STANFORD, Calif. (AP) The unconventional scoring system Stanford uses for its spring game might have been the only drama this year.
The defense dominated again Saturday, winning 23-7 by the school's official count. Of course, the unit had been ahead 27-7 on the scoreboard and didn't receive points for another turnover, which even had coach David Shaw questioning the final tally.
''I would like to have control of the scoreboard on the sidelines every game that we play,'' Shaw quipped.
Regardless of what the scoreboard showed, the game summed up exactly what Stanford is right now: a work in progress.
The offense trailed 20-0 at the half and scored its only touchdown - a 2-yard run by Remound Wright - on its 12th possession. Conrad Ukropina missed all three field goals and Alex Robinson punted poorly. And highly touted backup quarterbacks Keller Chryst and Ryan Burns turned in underwhelming performances.
Both sides played without key contributors, but the defense's smothering effort came as a bit of a surprising considering only one player - linebacker Blake Martinez - has ever started a game before. The unit forced two turnovers and received points depending on where they stopped the offense on the field.
''Throughout the past three years I've been here, we kind of just dominated on defense. Every single scrimmage we won,'' Martinez said. ''Whereas this spring, it was kind of the first three scrimmages the offense had the bragging rights. They did so well. And all of the sudden we got this. I feel like this game has a little more bragging rights.''
Here are some takeaways from Stanford's spring:
FEEDING McCAFFREY: The Cardinal will rely heavily on Christian McCaffrey, the son of former NFL wide receiver and Stanford standout Ed McCaffrey. After bursting onto the scene as a freshman, the running back and wide receiver was Stanford's biggest playmaker this spring. He ran for 38 yards on 10 carries and caught three passes for 55 yards Saturday. The troubling trend for the Cardinal is the running backs behind him - Wright and Barry Sanders - are showing little improvement.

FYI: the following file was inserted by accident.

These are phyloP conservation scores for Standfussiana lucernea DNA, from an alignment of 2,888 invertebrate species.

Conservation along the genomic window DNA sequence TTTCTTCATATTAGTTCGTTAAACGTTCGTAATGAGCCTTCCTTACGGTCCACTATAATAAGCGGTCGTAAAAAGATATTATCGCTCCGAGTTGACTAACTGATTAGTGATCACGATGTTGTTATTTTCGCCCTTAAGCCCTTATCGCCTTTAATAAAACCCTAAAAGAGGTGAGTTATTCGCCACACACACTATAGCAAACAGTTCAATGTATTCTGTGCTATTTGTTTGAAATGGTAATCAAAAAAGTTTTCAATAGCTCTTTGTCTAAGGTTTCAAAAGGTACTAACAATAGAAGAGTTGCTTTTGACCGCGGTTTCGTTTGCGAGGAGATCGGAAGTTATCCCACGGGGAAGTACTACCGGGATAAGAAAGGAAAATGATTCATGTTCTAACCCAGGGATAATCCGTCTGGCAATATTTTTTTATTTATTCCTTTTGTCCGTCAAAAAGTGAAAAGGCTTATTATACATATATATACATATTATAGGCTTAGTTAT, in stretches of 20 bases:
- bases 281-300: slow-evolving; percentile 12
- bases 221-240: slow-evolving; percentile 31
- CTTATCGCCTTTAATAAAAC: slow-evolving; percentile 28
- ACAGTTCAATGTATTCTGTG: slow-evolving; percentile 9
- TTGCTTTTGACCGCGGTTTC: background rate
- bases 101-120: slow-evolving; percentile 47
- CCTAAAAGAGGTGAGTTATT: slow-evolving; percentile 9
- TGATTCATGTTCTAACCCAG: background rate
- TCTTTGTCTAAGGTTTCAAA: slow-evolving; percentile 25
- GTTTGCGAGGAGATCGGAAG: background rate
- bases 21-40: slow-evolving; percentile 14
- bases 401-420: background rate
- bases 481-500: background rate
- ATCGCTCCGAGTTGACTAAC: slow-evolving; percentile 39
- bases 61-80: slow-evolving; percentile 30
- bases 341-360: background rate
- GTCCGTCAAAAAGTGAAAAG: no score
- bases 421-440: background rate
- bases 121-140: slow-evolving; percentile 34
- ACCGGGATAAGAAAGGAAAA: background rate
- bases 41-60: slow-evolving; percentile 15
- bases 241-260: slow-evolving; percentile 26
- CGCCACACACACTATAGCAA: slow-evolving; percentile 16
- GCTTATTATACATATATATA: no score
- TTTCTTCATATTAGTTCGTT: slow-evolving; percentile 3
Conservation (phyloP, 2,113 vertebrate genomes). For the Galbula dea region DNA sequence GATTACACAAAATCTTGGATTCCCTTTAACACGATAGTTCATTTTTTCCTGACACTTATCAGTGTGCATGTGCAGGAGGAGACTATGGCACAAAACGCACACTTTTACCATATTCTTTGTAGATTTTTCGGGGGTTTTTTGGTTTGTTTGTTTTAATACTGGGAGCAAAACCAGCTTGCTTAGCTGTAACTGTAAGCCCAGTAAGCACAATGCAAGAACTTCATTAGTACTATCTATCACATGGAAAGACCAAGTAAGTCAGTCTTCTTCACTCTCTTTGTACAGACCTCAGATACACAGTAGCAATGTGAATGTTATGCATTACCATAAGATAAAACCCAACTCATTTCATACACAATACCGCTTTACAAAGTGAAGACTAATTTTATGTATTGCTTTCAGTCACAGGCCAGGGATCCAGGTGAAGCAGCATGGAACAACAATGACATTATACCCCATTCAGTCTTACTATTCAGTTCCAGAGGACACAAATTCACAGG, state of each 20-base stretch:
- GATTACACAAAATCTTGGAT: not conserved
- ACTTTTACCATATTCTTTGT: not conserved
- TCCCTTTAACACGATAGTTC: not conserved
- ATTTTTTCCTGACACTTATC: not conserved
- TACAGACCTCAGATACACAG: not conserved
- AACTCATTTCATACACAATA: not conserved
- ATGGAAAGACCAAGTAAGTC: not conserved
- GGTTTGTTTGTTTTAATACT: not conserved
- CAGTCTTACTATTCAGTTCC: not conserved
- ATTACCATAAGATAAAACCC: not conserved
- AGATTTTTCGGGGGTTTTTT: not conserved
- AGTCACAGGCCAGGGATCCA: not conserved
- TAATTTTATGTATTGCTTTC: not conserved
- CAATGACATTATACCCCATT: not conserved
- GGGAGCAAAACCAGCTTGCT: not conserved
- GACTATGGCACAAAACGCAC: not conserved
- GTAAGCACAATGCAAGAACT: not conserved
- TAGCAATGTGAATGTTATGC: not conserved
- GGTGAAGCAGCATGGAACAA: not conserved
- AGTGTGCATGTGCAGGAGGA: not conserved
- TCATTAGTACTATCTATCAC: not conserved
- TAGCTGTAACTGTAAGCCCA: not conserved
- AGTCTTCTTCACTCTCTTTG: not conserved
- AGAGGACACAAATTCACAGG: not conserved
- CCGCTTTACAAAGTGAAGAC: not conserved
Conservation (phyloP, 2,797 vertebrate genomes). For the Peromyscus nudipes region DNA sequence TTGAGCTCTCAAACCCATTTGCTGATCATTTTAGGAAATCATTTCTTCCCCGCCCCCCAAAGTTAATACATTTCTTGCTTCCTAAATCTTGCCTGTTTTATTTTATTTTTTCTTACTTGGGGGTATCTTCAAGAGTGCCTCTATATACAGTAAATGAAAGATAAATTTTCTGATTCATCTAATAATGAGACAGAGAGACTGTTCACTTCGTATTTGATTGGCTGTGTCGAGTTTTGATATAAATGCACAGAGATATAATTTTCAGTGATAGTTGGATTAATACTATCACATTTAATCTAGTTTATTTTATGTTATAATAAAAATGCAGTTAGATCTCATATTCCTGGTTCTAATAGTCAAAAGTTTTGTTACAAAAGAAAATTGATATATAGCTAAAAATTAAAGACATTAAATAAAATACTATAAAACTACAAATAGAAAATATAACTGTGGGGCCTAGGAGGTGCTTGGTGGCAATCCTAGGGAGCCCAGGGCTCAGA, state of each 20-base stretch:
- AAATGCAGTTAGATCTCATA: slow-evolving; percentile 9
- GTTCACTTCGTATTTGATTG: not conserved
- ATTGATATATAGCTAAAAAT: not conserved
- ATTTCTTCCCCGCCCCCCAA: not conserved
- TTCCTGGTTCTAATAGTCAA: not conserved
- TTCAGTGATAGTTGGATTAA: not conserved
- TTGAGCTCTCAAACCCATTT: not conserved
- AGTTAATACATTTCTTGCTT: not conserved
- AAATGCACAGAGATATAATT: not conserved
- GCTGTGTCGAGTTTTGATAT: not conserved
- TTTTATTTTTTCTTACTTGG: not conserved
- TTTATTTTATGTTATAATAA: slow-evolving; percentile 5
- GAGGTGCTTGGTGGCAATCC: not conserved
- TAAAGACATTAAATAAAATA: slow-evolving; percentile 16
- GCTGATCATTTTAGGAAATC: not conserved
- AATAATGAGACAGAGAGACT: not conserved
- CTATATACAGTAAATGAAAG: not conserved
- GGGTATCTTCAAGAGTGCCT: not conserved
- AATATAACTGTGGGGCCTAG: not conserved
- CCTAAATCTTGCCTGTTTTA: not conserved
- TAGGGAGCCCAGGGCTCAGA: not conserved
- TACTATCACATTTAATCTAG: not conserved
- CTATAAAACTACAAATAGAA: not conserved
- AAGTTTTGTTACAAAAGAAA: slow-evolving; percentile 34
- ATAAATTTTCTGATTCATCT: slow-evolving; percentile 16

KICKING GAME: Ukropina missed field goals from 46, 46 and 31 yards and Robinson struggled punting as well. ''The bottom line is we missed too many field goals last year, and we missed too many field goals today,'' Shaw said. Translation: expect incoming freshman Charlie Beall and Jake Bailey to compete for jobs.
STEADY HOGAN: Perhaps the most encouraging part of the spring for Stanford is fifth-year senior Kevin Hogan looks more like the quarterback who carried the Cardinal to three straight wins at the end of last season than the inconsistent player during their 5-5 start. He completed 13 of 18 passes for 187 yards and said he feels as good as ever. ''I thought it was a great spring all together,'' Hogan said. ''We moved the ball efficiently down the field. We were efficient in the red zone. Defense is going to make plays. But I thought overall offensively, we had a great spring.''
BACKUP QBs: Chryst and Burns are expected to succeed Hogan next season, though for all the accolades they piled up in high school, each looks like he has a ways to go before becoming a starter. Burns threw for 62 yards on 9-for-18 passing. Chryst, the son of San Francisco 49ers offensive coordinator Geep Chryst, completed just 1 of 8 passes and threw an interception.
NEW GUYS: If Stanford wants to contend for a Pac-12 title again, it will need to have several players in new roles improve rapidly. Shaw said he was particularly pleased by the strides made by defensive linemen Harrison Phillips and Solomon Thomas this spring as well as converted safeties Dallas Lloyd (a former quarterback) and Kodi Whitfield (a former receiver). Lloyd intercepted a tipped pass from Chryst, and Whitfield made a couple of pass breakups. Cornerback Alijah Holder, who redshirted last season, also came up with the play of the day when he ripped the ball away from tight end Austin Hooper after a big catch down field.
Antonio Gonzalez can be reached at: www.twitter.com/agonzalezAP